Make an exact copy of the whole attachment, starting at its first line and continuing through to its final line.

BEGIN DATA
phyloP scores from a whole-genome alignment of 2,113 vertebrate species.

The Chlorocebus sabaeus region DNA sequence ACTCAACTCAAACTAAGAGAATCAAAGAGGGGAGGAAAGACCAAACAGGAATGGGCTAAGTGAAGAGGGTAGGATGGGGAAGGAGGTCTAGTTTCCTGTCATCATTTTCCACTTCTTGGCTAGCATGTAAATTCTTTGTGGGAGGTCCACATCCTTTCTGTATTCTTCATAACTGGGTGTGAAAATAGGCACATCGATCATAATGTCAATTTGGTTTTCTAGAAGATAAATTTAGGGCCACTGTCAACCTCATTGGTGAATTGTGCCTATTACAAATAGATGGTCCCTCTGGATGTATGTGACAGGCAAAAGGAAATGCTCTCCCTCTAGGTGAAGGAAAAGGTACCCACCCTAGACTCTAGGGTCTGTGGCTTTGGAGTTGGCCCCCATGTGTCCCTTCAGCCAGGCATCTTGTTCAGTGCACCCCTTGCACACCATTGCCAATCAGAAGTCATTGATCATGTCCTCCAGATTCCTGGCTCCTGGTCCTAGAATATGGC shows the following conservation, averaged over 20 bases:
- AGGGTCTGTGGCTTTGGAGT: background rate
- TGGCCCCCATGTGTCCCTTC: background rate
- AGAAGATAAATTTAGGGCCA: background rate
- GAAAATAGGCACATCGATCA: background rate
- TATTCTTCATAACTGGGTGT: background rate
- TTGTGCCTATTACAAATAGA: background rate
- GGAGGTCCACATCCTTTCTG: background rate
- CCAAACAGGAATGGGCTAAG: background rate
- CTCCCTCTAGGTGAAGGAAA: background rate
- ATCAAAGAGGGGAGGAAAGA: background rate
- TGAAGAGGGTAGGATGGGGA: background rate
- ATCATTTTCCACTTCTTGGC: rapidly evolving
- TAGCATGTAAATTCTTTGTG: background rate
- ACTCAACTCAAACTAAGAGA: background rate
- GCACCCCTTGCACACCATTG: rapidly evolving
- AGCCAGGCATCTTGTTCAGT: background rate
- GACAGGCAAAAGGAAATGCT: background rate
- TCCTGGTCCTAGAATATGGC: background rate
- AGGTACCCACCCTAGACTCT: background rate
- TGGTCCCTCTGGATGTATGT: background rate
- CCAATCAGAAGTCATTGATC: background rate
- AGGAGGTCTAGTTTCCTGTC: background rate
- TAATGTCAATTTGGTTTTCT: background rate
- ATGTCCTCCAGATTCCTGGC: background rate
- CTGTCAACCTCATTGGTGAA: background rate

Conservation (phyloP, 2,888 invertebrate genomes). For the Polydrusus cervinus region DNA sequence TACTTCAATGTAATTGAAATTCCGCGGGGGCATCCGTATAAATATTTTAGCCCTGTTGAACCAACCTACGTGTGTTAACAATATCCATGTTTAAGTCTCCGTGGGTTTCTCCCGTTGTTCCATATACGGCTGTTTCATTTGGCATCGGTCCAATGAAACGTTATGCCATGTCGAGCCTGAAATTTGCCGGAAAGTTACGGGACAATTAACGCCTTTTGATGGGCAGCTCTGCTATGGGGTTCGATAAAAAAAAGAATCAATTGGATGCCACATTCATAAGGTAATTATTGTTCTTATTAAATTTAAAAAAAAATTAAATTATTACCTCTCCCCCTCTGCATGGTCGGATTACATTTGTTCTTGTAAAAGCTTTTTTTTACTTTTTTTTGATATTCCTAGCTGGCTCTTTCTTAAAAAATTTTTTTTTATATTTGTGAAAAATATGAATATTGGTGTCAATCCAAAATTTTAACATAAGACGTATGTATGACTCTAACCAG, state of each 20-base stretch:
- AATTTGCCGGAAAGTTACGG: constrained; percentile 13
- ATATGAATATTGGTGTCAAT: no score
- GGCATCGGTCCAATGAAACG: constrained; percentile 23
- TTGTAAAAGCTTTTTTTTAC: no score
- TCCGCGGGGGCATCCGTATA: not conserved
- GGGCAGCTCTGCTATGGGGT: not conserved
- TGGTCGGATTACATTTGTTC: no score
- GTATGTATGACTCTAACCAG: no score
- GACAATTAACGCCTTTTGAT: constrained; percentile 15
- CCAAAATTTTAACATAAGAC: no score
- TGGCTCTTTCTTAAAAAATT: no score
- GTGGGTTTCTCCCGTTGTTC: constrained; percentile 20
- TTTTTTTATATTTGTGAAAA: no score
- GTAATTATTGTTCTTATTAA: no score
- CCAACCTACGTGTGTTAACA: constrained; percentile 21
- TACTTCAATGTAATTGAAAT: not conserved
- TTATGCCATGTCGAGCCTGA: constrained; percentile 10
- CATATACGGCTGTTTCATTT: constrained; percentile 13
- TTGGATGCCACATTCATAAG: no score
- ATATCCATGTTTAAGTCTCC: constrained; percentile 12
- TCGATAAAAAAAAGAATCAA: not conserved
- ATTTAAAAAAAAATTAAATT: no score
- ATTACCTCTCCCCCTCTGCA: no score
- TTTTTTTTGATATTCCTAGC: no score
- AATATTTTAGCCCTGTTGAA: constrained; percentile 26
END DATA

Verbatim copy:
phyloP scores from a whole-genome alignment of 2,113 vertebrate species.

The Chlorocebus sabaeus region DNA sequence ACTCAACTCAAACTAAGAGAATCAAAGAGGGGAGGAAAGACCAAACAGGAATGGGCTAAGTGAAGAGGGTAGGATGGGGAAGGAGGTCTAGTTTCCTGTCATCATTTTCCACTTCTTGGCTAGCATGTAAATTCTTTGTGGGAGGTCCACATCCTTTCTGTATTCTTCATAACTGGGTGTGAAAATAGGCACATCGATCATAATGTCAATTTGGTTTTCTAGAAGATAAATTTAGGGCCACTGTCAACCTCATTGGTGAATTGTGCCTATTACAAATAGATGGTCCCTCTGGATGTATGTGACAGGCAAAAGGAAATGCTCTCCCTCTAGGTGAAGGAAAAGGTACCCACCCTAGACTCTAGGGTCTGTGGCTTTGGAGTTGGCCCCCATGTGTCCCTTCAGCCAGGCATCTTGTTCAGTGCACCCCTTGCACACCATTGCCAATCAGAAGTCATTGATCATGTCCTCCAGATTCCTGGCTCCTGGTCCTAGAATATGGC shows the following conservation, averaged over 20 bases:
- AGGGTCTGTGGCTTTGGAGT: background rate
- TGGCCCCCATGTGTCCCTTC: background rate
- AGAAGATAAATTTAGGGCCA: background rate
- GAAAATAGGCACATCGATCA: background rate
- TATTCTTCATAACTGGGTGT: background rate
- TTGTGCCTATTACAAATAGA: background rate
- GGAGGTCCACATCCTTTCTG: background rate
- CCAAACAGGAATGGGCTAAG: background rate
- CTCCCTCTAGGTGAAGGAAA: background rate
- ATCAAAGAGGGGAGGAAAGA: background rate
- TGAAGAGGGTAGGATGGGGA: background rate
- ATCATTTTCCACTTCTTGGC: rapidly evolving
- TAGCATGTAAATTCTTTGTG: background rate
- ACTCAACTCAAACTAAGAGA: background rate
- GCACCCCTTGCACACCATTG: rapidly evolving
- AGCCAGGCATCTTGTTCAGT: background rate
- GACAGGCAAAAGGAAATGCT: background rate
- TCCTGGTCCTAGAATATGGC: background rate
- AGGTACCCACCCTAGACTCT: background rate
- TGGTCCCTCTGGATGTATGT: background rate
- CCAATCAGAAGTCATTGATC: background rate
- AGGAGGTCTAGTTTCCTGTC: background rate
- TAATGTCAATTTGGTTTTCT: background rate
- ATGTCCTCCAGATTCCTGGC: background rate
- CTGTCAACCTCATTGGTGAA: background rate

Conservation (phyloP, 2,888 invertebrate genomes). For the Polydrusus cervinus region DNA sequence TACTTCAATGTAATTGAAATTCCGCGGGGGCATCCGTATAAATATTTTAGCCCTGTTGAACCAACCTACGTGTGTTAACAATATCCATGTTTAAGTCTCCGTGGGTTTCTCCCGTTGTTCCATATACGGCTGTTTCATTTGGCATCGGTCCAATGAAACGTTATGCCATGTCGAGCCTGAAATTTGCCGGAAAGTTACGGGACAATTAACGCCTTTTGATGGGCAGCTCTGCTATGGGGTTCGATAAAAAAAAGAATCAATTGGATGCCACATTCATAAGGTAATTATTGTTCTTATTAAATTTAAAAAAAAATTAAATTATTACCTCTCCCCCTCTGCATGGTCGGATTACATTTGTTCTTGTAAAAGCTTTTTTTTACTTTTTTTTGATATTCCTAGCTGGCTCTTTCTTAAAAAATTTTTTTTTATATTTGTGAAAAATATGAATATTGGTGTCAATCCAAAATTTTAACATAAGACGTATGTATGACTCTAACCAG, state of each 20-base stretch:
- AATTTGCCGGAAAGTTACGG: constrained; percentile 13
- ATATGAATATTGGTGTCAAT: no score
- GGCATCGGTCCAATGAAACG: constrained; percentile 23
- TTGTAAAAGCTTTTTTTTAC: no score
- TCCGCGGGGGCATCCGTATA: not conserved
- GGGCAGCTCTGCTATGGGGT: not conserved
- TGGTCGGATTACATTTGTTC: no score
- GTATGTATGACTCTAACCAG: no score
- GACAATTAACGCCTTTTGAT: constrained; percentile 15
- CCAAAATTTTAACATAAGAC: no score
- TGGCTCTTTCTTAAAAAATT: no score
- GTGGGTTTCTCCCGTTGTTC: constrained; percentile 20
- TTTTTTTATATTTGTGAAAA: no score
- GTAATTATTGTTCTTATTAA: no score
- CCAACCTACGTGTGTTAACA: constrained; percentile 21
- TACTTCAATGTAATTGAAAT: not conserved
- TTATGCCATGTCGAGCCTGA: constrained; percentile 10
- CATATACGGCTGTTTCATTT: constrained; percentile 13
- TTGGATGCCACATTCATAAG: no score
- ATATCCATGTTTAAGTCTCC: constrained; percentile 12
- TCGATAAAAAAAAGAATCAA: not conserved
- ATTTAAAAAAAAATTAAATT: no score
- ATTACCTCTCCCCCTCTGCA: no score
- TTTTTTTTGATATTCCTAGC: no score
- AATATTTTAGCCCTGTTGAA: constrained; percentile 26